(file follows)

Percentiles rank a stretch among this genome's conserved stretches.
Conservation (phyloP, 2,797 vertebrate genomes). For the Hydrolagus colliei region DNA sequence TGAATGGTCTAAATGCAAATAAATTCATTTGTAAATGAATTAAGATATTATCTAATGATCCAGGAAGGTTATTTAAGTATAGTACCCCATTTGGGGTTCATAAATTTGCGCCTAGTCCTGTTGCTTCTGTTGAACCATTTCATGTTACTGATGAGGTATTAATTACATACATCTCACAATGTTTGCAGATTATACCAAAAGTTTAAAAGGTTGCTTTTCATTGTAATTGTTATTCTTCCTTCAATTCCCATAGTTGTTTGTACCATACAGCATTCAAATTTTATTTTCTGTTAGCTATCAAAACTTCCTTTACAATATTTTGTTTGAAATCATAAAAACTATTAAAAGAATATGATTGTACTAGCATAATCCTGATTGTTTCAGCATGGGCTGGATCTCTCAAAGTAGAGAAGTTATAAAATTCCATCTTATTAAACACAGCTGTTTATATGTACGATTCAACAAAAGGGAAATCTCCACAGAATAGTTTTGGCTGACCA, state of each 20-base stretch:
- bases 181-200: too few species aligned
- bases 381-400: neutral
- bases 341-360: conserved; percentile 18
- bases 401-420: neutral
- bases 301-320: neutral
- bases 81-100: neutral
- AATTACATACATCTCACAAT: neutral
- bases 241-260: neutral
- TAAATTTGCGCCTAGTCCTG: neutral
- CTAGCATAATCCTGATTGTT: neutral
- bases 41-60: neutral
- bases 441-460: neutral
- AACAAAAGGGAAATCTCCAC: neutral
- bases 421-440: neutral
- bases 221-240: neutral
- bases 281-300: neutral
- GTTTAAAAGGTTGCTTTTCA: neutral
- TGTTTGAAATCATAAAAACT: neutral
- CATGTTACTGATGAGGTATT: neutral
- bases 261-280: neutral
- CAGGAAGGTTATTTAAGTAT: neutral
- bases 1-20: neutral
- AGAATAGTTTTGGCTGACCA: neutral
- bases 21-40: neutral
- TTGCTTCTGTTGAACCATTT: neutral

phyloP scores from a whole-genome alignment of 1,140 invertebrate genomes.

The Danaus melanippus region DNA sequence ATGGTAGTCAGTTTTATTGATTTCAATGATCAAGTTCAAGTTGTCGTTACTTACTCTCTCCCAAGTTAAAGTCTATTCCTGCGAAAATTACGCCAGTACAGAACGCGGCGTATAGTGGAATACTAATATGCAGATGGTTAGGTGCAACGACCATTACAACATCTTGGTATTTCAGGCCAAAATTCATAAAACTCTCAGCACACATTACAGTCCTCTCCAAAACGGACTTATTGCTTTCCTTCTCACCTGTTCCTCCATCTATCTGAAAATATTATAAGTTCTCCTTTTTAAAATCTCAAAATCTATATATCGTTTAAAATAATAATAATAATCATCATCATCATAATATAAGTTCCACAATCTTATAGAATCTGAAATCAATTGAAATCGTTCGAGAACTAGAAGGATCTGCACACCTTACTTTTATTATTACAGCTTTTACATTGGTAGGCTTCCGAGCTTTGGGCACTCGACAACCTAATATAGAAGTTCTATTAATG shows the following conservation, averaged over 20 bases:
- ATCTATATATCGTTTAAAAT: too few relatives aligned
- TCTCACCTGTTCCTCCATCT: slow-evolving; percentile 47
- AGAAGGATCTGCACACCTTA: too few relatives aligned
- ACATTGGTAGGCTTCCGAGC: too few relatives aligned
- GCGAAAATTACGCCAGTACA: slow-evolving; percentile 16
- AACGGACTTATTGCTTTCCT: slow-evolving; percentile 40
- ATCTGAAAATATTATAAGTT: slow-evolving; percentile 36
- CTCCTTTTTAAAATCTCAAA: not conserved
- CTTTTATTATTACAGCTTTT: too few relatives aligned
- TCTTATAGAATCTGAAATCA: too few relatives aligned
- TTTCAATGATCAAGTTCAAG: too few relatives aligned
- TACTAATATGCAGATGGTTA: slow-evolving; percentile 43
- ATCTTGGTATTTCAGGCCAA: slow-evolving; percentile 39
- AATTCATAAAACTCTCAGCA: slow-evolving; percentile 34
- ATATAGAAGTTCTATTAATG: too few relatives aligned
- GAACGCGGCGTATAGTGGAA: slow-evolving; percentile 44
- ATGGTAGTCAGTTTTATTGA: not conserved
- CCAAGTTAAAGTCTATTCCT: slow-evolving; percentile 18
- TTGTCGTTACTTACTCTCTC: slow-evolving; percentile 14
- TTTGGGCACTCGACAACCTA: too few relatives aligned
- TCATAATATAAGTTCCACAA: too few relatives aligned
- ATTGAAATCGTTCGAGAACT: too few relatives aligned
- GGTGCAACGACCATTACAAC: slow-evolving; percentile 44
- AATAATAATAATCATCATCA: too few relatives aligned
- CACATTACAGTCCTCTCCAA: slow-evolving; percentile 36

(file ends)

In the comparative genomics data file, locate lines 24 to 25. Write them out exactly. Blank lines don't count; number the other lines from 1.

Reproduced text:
- bases 1-20: neutral
- AGAATAGTTTTGGCTGACCA: neutral